Ethiopian visual artist Ezra Wube is an interesting man with an interesting art technique. He uses a style called time-based painting, which combines traditional painting methods with technology, and where the art is drawn on a single canvas, photographed, and erased to start anew. When the photographs are collated together, a stop-action animation is created – and the final story become apparent. You can find out more about Ezra and his approach to time-based painting in this video, as part of Standard Chartered Bank‘s “Here For Good” community outreach campaign:
Thanks to TBWA/Tequila, I had a chance to interview Ezra about how an Ethiopian-born, Brooklyn, New York-based young artist aims to spread his brand of art.
1. Tell us about your background and your interest and passion in art.
I was born and raised in Addis Ababa, Ethiopia. At the age of 18, I moved to the United States. I don’t remember when I started to make art. I always did drawings. My first introduction to painting was using food coloring spices such as curry for yellow. I still use food in my art work, coffee has a great pigment.
When I was 14, I won an art contest and with the $50 prize I purchased my first set of oil paints for $45 and a brush for $3. That was it for me.
2. You’ve been given a great opportunity to spread your art around the world with your artistic collaboration with TBWA and some of their biggest clients. How does that make you feel?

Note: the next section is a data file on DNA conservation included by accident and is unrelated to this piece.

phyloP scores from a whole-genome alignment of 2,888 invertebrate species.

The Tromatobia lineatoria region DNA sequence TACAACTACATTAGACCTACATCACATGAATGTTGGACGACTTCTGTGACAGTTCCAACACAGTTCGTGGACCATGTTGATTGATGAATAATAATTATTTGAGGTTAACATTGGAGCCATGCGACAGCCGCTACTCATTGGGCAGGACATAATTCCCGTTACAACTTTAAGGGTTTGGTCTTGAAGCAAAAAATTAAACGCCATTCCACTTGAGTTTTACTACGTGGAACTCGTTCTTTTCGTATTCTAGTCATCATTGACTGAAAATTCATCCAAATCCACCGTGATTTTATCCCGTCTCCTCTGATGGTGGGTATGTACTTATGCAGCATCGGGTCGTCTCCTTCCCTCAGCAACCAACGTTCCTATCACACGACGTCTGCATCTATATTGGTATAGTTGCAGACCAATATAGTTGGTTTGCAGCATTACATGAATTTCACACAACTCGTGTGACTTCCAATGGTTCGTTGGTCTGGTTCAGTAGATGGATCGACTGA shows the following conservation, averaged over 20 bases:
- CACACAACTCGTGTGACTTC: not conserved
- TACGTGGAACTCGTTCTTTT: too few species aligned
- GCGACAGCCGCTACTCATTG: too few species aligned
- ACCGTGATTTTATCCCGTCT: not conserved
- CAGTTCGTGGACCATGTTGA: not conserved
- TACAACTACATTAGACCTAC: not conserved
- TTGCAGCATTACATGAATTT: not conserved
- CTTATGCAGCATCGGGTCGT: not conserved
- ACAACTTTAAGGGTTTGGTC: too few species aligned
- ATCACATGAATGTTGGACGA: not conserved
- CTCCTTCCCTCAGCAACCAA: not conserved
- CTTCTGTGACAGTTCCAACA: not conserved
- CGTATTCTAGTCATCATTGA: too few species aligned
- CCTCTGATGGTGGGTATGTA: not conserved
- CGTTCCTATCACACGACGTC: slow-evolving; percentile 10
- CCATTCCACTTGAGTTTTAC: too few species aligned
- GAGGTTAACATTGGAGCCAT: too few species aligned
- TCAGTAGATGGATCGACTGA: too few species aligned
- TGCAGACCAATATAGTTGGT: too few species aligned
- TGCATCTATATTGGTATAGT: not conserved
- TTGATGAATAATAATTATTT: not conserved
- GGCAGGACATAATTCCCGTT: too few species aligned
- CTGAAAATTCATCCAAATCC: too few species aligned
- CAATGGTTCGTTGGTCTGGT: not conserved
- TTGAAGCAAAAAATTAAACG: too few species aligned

As it was a new territory for me to work in TVC, it was very admirable that the agency took on this challenge. In my personal projects I have to do all the work, but working with the agency was like having eight arms. As someone is doing the lighting, someone else is doing the editing and so on. It was an interesting challenge to say so much in such a short time and to find a compromise between being direct while having depth.
3. We hear that one of your dreams is to start an art school back in your home country. Tell us about that dream.
Ethiopia has only one official art school and over 70 million people. There has to be more. Education is the most important need. Opening an art school has been my dream for a long time.
I recognize it is a very ambitious dream, but we all have to start somewhere.
4. Many of Young Upstarts readers are aspiring youths who are also dreaming for a better future. Do you have any words of encouragement to share with them?
Do what you love.